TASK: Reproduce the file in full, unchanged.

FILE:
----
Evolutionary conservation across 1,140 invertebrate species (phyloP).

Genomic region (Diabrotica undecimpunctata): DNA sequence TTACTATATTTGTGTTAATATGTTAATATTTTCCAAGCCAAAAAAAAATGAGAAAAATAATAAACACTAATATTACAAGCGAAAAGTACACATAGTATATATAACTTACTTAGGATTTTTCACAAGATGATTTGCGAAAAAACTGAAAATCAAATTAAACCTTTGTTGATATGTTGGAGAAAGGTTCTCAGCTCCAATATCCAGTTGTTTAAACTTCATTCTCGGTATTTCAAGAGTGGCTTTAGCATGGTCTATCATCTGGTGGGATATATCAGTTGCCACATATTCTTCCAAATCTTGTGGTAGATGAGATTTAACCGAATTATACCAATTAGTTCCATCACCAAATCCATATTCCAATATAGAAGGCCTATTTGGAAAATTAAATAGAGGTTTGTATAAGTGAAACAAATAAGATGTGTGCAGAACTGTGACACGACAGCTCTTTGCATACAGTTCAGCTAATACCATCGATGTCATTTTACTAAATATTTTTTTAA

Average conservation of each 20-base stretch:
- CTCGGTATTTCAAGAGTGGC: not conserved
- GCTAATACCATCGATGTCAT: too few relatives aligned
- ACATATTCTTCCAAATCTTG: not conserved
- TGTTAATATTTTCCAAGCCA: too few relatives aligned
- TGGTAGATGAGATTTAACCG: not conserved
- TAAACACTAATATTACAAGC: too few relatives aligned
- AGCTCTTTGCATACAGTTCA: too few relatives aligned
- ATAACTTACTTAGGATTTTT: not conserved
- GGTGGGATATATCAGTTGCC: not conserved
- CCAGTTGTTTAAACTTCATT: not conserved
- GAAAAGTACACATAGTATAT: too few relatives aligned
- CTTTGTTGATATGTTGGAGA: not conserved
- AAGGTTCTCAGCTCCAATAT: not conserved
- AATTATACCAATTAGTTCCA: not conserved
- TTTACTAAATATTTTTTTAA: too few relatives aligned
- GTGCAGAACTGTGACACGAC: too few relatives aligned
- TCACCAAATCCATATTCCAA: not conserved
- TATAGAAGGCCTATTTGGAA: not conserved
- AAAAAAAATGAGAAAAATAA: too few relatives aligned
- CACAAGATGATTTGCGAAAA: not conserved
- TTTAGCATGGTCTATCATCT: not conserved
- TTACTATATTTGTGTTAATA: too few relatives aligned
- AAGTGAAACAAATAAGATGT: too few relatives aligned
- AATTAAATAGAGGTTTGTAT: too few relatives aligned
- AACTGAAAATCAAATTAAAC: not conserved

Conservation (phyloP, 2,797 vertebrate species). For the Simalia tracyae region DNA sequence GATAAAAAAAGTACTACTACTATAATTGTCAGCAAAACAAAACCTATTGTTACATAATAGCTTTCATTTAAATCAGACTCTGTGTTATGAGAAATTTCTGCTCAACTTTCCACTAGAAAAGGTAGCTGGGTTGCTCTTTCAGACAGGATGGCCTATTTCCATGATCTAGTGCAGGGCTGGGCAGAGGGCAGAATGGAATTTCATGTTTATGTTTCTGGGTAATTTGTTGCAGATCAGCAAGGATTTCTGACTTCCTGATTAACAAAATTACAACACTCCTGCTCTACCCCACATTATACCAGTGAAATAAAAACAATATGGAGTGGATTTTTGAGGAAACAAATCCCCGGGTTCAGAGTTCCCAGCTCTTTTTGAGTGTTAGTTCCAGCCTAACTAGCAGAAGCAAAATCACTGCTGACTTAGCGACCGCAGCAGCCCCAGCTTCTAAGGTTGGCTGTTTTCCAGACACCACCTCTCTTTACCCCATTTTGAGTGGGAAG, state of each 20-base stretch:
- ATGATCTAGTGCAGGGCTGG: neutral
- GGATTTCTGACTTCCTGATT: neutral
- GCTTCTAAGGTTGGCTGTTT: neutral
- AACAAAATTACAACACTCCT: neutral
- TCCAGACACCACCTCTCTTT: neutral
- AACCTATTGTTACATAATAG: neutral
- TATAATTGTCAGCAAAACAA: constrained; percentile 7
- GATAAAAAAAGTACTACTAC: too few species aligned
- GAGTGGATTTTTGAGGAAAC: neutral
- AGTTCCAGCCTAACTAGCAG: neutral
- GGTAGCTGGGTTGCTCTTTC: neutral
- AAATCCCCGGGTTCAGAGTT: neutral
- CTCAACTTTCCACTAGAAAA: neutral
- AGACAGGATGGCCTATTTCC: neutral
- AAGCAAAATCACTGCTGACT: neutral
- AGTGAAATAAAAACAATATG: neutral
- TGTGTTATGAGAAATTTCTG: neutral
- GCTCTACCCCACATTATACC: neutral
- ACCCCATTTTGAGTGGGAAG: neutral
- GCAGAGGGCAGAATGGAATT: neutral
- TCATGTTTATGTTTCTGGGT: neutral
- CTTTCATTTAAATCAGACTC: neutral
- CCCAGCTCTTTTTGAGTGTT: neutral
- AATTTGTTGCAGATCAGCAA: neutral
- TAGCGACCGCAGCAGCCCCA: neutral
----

Evolutionary conservation across 1,140 invertebrate species (phyloP).

Genomic region (Diabrotica undecimpunctata): DNA sequence TTACTATATTTGTGTTAATATGTTAATATTTTCCAAGCCAAAAAAAAATGAGAAAAATAATAAACACTAATATTACAAGCGAAAAGTACACATAGTATATATAACTTACTTAGGATTTTTCACAAGATGATTTGCGAAAAAACTGAAAATCAAATTAAACCTTTGTTGATATGTTGGAGAAAGGTTCTCAGCTCCAATATCCAGTTGTTTAAACTTCATTCTCGGTATTTCAAGAGTGGCTTTAGCATGGTCTATCATCTGGTGGGATATATCAGTTGCCACATATTCTTCCAAATCTTGTGGTAGATGAGATTTAACCGAATTATACCAATTAGTTCCATCACCAAATCCATATTCCAATATAGAAGGCCTATTTGGAAAATTAAATAGAGGTTTGTATAAGTGAAACAAATAAGATGTGTGCAGAACTGTGACACGACAGCTCTTTGCATACAGTTCAGCTAATACCATCGATGTCATTTTACTAAATATTTTTTTAA

Average conservation of each 20-base stretch:
- CTCGGTATTTCAAGAGTGGC: not conserved
- GCTAATACCATCGATGTCAT: too few relatives aligned
- ACATATTCTTCCAAATCTTG: not conserved
- TGTTAATATTTTCCAAGCCA: too few relatives aligned
- TGGTAGATGAGATTTAACCG: not conserved
- TAAACACTAATATTACAAGC: too few relatives aligned
- AGCTCTTTGCATACAGTTCA: too few relatives aligned
- ATAACTTACTTAGGATTTTT: not conserved
- GGTGGGATATATCAGTTGCC: not conserved
- CCAGTTGTTTAAACTTCATT: not conserved
- GAAAAGTACACATAGTATAT: too few relatives aligned
- CTTTGTTGATATGTTGGAGA: not conserved
- AAGGTTCTCAGCTCCAATAT: not conserved
- AATTATACCAATTAGTTCCA: not conserved
- TTTACTAAATATTTTTTTAA: too few relatives aligned
- GTGCAGAACTGTGACACGAC: too few relatives aligned
- TCACCAAATCCATATTCCAA: not conserved
- TATAGAAGGCCTATTTGGAA: not conserved
- AAAAAAAATGAGAAAAATAA: too few relatives aligned
- CACAAGATGATTTGCGAAAA: not conserved
- TTTAGCATGGTCTATCATCT: not conserved
- TTACTATATTTGTGTTAATA: too few relatives aligned
- AAGTGAAACAAATAAGATGT: too few relatives aligned
- AATTAAATAGAGGTTTGTAT: too few relatives aligned
- AACTGAAAATCAAATTAAAC: not conserved

Conservation (phyloP, 2,797 vertebrate species). For the Simalia tracyae region DNA sequence GATAAAAAAAGTACTACTACTATAATTGTCAGCAAAACAAAACCTATTGTTACATAATAGCTTTCATTTAAATCAGACTCTGTGTTATGAGAAATTTCTGCTCAACTTTCCACTAGAAAAGGTAGCTGGGTTGCTCTTTCAGACAGGATGGCCTATTTCCATGATCTAGTGCAGGGCTGGGCAGAGGGCAGAATGGAATTTCATGTTTATGTTTCTGGGTAATTTGTTGCAGATCAGCAAGGATTTCTGACTTCCTGATTAACAAAATTACAACACTCCTGCTCTACCCCACATTATACCAGTGAAATAAAAACAATATGGAGTGGATTTTTGAGGAAACAAATCCCCGGGTTCAGAGTTCCCAGCTCTTTTTGAGTGTTAGTTCCAGCCTAACTAGCAGAAGCAAAATCACTGCTGACTTAGCGACCGCAGCAGCCCCAGCTTCTAAGGTTGGCTGTTTTCCAGACACCACCTCTCTTTACCCCATTTTGAGTGGGAAG, state of each 20-base stretch:
- ATGATCTAGTGCAGGGCTGG: neutral
- GGATTTCTGACTTCCTGATT: neutral
- GCTTCTAAGGTTGGCTGTTT: neutral
- AACAAAATTACAACACTCCT: neutral
- TCCAGACACCACCTCTCTTT: neutral
- AACCTATTGTTACATAATAG: neutral
- TATAATTGTCAGCAAAACAA: constrained; percentile 7
- GATAAAAAAAGTACTACTAC: too few species aligned
- GAGTGGATTTTTGAGGAAAC: neutral
- AGTTCCAGCCTAACTAGCAG: neutral
- GGTAGCTGGGTTGCTCTTTC: neutral
- AAATCCCCGGGTTCAGAGTT: neutral
- CTCAACTTTCCACTAGAAAA: neutral
- AGACAGGATGGCCTATTTCC: neutral
- AAGCAAAATCACTGCTGACT: neutral
- AGTGAAATAAAAACAATATG: neutral
- TGTGTTATGAGAAATTTCTG: neutral
- GCTCTACCCCACATTATACC: neutral
- ACCCCATTTTGAGTGGGAAG: neutral
- GCAGAGGGCAGAATGGAATT: neutral
- TCATGTTTATGTTTCTGGGT: neutral
- CTTTCATTTAAATCAGACTC: neutral
- CCCAGCTCTTTTTGAGTGTT: neutral
- AATTTGTTGCAGATCAGCAA: neutral
- TAGCGACCGCAGCAGCCCCA: neutral